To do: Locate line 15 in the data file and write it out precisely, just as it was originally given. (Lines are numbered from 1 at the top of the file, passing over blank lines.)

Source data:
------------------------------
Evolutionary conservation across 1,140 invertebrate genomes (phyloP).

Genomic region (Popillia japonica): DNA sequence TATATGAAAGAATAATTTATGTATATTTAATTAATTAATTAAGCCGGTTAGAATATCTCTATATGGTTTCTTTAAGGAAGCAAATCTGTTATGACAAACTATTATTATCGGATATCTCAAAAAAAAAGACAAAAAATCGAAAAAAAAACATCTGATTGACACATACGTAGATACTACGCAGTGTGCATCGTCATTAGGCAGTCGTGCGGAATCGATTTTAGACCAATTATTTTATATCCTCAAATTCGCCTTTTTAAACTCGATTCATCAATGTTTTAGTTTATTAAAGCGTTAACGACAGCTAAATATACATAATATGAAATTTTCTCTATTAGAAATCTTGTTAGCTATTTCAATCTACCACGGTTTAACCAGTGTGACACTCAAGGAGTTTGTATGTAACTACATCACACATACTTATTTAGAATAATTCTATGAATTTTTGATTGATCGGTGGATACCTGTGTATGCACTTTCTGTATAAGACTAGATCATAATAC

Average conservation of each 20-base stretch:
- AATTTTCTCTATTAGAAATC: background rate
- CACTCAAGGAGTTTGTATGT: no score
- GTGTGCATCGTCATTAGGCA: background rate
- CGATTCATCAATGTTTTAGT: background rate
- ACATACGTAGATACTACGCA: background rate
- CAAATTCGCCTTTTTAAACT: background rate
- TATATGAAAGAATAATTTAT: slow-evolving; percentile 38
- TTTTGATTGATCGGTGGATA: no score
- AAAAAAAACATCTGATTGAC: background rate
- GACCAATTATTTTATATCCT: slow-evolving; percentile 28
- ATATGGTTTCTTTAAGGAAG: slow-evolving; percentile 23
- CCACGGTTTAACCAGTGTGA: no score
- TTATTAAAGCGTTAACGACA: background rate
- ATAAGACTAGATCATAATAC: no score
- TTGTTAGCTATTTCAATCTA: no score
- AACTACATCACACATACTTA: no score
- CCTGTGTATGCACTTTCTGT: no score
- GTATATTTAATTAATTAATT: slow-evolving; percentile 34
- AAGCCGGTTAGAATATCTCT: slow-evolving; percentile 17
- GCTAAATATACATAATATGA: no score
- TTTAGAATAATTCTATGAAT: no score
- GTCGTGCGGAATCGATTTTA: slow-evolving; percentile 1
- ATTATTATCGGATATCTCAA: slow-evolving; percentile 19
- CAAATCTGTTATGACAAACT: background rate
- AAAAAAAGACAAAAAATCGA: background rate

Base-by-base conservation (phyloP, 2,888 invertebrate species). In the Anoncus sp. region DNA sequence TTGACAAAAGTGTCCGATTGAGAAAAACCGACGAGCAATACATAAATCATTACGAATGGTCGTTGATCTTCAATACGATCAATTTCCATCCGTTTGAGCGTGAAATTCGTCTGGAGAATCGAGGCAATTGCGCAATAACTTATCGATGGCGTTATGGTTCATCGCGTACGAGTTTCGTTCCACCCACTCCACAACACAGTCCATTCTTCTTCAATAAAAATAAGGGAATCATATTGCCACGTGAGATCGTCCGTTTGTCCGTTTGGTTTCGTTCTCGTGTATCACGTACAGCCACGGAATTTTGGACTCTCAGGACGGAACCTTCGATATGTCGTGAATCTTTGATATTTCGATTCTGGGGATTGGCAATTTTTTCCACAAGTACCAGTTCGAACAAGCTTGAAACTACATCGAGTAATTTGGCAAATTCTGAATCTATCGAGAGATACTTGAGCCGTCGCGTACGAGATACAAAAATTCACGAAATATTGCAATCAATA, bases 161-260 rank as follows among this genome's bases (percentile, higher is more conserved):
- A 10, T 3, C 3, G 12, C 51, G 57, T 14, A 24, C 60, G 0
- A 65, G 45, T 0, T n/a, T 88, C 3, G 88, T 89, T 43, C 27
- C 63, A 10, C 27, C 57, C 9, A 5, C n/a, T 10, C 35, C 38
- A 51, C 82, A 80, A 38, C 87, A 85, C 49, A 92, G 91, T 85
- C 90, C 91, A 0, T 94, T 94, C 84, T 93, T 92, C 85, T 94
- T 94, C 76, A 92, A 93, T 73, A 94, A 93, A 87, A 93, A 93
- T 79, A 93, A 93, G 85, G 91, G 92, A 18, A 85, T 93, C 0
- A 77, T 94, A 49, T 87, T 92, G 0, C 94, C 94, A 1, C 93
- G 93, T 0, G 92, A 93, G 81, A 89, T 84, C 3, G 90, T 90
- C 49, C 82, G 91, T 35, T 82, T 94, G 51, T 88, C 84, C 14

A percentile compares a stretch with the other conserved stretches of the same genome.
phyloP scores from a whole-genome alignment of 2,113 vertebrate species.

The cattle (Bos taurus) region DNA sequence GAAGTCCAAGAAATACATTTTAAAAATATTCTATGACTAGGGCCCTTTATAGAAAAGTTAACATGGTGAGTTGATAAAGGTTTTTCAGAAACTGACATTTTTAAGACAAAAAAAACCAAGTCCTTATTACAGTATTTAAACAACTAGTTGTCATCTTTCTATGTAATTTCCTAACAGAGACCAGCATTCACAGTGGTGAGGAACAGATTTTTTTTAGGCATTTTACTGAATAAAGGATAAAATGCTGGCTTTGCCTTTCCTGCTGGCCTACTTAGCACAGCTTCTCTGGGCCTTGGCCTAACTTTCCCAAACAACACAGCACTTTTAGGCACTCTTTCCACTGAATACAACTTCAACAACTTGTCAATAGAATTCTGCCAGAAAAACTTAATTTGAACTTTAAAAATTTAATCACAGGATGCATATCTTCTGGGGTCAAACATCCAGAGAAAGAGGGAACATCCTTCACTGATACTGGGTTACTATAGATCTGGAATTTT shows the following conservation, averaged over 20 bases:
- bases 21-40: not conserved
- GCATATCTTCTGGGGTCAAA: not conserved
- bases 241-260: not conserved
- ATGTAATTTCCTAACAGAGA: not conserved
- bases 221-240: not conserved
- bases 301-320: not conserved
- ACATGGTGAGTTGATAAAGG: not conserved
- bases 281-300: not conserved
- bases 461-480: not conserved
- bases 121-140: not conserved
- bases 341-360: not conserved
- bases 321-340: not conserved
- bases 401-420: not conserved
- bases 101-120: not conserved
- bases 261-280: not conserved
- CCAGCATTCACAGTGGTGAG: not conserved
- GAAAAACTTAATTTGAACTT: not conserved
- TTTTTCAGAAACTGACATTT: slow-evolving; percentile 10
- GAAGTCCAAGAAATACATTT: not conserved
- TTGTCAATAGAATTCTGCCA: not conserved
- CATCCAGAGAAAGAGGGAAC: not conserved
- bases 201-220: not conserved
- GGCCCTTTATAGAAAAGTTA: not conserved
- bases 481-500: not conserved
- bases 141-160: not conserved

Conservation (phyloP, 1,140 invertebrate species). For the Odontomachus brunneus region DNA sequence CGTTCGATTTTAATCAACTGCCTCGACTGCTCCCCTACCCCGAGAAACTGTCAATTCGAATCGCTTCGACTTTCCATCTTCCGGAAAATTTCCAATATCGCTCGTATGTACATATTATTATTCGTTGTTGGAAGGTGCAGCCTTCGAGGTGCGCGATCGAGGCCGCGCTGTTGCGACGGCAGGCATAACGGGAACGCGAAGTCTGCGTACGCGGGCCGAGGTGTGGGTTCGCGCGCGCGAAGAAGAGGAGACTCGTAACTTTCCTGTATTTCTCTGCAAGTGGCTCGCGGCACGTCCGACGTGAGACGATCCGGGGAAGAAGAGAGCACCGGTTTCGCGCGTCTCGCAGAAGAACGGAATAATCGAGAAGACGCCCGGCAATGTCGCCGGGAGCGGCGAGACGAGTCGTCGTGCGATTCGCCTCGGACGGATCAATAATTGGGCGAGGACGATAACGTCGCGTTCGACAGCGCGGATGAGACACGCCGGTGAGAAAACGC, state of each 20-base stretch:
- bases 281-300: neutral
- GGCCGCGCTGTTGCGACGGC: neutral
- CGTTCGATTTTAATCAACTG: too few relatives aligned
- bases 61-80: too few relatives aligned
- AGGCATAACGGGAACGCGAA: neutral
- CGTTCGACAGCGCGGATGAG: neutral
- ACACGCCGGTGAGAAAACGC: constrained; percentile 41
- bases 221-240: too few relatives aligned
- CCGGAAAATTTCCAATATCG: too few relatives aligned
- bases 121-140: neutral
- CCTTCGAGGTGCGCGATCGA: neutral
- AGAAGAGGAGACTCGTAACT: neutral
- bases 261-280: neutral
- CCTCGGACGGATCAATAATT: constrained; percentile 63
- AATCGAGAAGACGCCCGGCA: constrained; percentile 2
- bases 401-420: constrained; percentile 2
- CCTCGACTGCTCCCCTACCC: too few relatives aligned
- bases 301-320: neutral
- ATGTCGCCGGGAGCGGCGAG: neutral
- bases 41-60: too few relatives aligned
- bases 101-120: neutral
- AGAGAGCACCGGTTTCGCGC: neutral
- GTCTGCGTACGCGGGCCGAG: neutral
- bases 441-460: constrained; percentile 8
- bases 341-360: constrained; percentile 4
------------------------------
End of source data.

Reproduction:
- CCACGGTTTAACCAGTGTGA: no score